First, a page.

This Simchas Torah, Aharon was in Ofakim with his son, Aviel, when he received a telephone call from his commanding officer ordering him to rush to the south. He hurried to the command center and managed to save a few soldiers from the Hamas murderers before he fell in the line of duty. Aharon was survived by his wife and five orphaned children, the oldest of whom is 14 years old: Matanel, Aviel, Dovid, Asher, and little Itai Yehuda, who is almost two years old. Aharon’s gravestone in the military cemetery in Ofakim hails him as an “oheiv shalom v’rodeif shalom,” a man who loved and pursued peace.

When Aviel recited Kaddish at the event last week, the surge of emotion that ran through the crowd seemed powerful enough to topple the building. The entrance was manned by soldiers with long peyos and tzitzis dangling visibly at their waists. There were also rabbonim and askonim who are affiliated with the chareidi soldiers in the army; as well as the men of Netzach Yehuda, whose goal is to lower the flames of hostility and spread warmth and brotherhood. These men work hard to save the souls of young men who would otherwise easily be drawn astray. The chareidi Knesset members and government officials were present as well. The sound of voices speaking French caught my attention, and I turned around to find myself facing a group of three young men from France who had come to Israel to join the army. All three hailed from religious homes; two were from Paris and the third was from Toulouse.

The emotionally moving ceremony was clearly the result of prodigious hard work. The speakers, each of whom delivered a masterful presentation, included Rav Shlomo Amar, Rav Dovid Yosef, Rav Dovid Lau, and Ministers Yaakov Margi and Betzalel Smotrich, as well as representatives of the bereaved families. One of the speakers, Rav Nesanel Lev of France, was the father of Binyomin, a member of the chareidi unit within the paratroopers’ brigade who was killed in battle against the terrorists in Nachal Oz. Rav Lev spoke at the podium with his young son beside him, sending a ripple of sorrow through the audience. “On my flight to Israel to attend my son’s levayah,” he related, “I tried to come up with an idea of something I could do to honor his memory, and I settled on offering my fellow passengers a chance to lay tefillin. A few of them turned me down, but when I explained the reason that I was traveling to Israel, there wasn’t a single person who stuck to his refusal.”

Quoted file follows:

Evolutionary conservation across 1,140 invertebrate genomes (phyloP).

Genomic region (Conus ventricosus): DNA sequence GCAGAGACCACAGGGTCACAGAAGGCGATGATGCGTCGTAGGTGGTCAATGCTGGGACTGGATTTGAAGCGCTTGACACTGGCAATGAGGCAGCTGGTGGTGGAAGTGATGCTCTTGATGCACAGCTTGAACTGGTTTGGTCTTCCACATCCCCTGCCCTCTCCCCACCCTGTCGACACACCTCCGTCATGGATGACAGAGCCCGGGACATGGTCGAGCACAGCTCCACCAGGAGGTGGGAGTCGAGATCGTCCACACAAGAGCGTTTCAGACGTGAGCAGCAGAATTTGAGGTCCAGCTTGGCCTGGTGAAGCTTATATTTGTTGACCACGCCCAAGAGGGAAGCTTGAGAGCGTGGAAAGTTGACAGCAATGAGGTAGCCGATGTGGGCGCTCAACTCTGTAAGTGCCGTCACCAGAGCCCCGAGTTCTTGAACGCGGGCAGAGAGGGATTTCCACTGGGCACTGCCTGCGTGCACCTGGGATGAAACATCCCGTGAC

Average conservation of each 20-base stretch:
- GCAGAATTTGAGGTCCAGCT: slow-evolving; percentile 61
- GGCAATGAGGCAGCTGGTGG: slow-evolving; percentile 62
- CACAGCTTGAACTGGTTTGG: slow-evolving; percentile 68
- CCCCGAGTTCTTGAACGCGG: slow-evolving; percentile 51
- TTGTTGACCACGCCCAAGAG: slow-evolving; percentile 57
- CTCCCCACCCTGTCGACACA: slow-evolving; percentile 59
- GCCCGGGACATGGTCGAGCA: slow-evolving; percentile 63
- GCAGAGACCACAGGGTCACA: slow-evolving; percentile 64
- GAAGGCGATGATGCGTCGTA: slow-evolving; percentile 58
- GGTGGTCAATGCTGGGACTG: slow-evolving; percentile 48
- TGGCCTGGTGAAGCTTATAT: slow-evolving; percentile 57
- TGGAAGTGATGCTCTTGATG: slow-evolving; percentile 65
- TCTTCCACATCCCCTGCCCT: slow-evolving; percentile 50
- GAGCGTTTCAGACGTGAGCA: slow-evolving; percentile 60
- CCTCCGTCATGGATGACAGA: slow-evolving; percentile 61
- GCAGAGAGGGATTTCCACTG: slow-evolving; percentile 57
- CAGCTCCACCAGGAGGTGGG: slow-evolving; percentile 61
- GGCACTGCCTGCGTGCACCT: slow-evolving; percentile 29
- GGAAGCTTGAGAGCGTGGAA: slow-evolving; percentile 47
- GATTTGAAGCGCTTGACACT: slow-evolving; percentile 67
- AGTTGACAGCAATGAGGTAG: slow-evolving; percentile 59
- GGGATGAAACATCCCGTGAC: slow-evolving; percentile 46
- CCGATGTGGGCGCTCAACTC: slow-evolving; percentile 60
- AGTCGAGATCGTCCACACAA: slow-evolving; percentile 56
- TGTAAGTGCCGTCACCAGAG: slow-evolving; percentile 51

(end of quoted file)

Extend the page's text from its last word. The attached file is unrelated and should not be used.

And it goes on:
The pictures and names of the deceased were displayed on a screen; the list was painfully long. Every one of those names represented a pure soul taken from this world at a young age, leaving a gaping, agonizing void behind. Not all of the names were new; some of them dated back years. Then there were some familiar names, such as Yishai Avimael Roseles, whose parents I visited during his shiva; his father, Rav Aharon, worked in Yeshivas Ohr Elchonon. At one point, the screen showed a picture of a soldier named Yisroel Reinman, who wore a jacket and black hat. The list of names included Noam Elimelech Rottenberg, who was killed on Simchas Torah, to name just a few. Rav Yitzchok Bar-Chaim read perek 83 of Tehillim aloud, and Avrohom Fried stirred everyone’s emotions. Instead of merely singing his song “V’nikeisi Damam,” he seemed to be directing it Heavenward as a heartfelt tefillah.

Aviel Parash recite Kaddish. After the ceremony, I approached Aviel and informed him and his uncle, who was present with him, that the Shas party’s elected officials were available to offer their support and assistance for any of his needs. Aviel informed me that he is currently learning in Hadras Torah in Ofakim, and he plans to enroll in Darchei Chaim, the yeshiva ketanah, next year.

“What is the origin of your family name?” I asked him.

“We are Sephardim,” he replied.

“I understand that you are Sephardic, but from where?” I asked.

“No, I meant Sephardim as in people from Sefarad, or Spain,” he explained. “My family is Spanish.”

Aviel told me a little about his father and the battle in which he fell; Aharon Parash gave his life to protect his fellow Jews. The orphaned child and his bereaved uncle later struck up a conversation with Yaakov Margi outside, and I discovered that Margi had visited them during the shiva and had developed a close relationship with the family. “B’ezrat Hashem, you will become a gadol b’Torah and carry on your father’s legacy,” Margi said to young Aviel.

May Hashem avenge the blood of the fallen.

Hostages Bodies Recovered Based on Intelligence from Captured Terrorists

On motzoei Shabbos, we were moved to learn that the bodies of four hostages were rescued from the clutches of Hamas. The remains of Ron Benjamin, Amit Buskilla, Shani Louk, and Itzik Gelernter were recovered from the Gaza Strip in a military operation carried out by IDF and Shin Bet operatives. After the successful operation, the IDF spokesman announced, “Yitzchok, Shani, and Amit fled from the Nova festival and, according to verified information, were brutally murdered by Hamas terrorists who took their bodies to Gaza. The bodies that were recovered were transferred for identification, and IDF representatives notified the families after the process was complete. During the same operation, the soldiers recovered the body of Ron Benjamin, who was murdered on October 7 at Miflasim and whose body was held by Hamas terrorists.”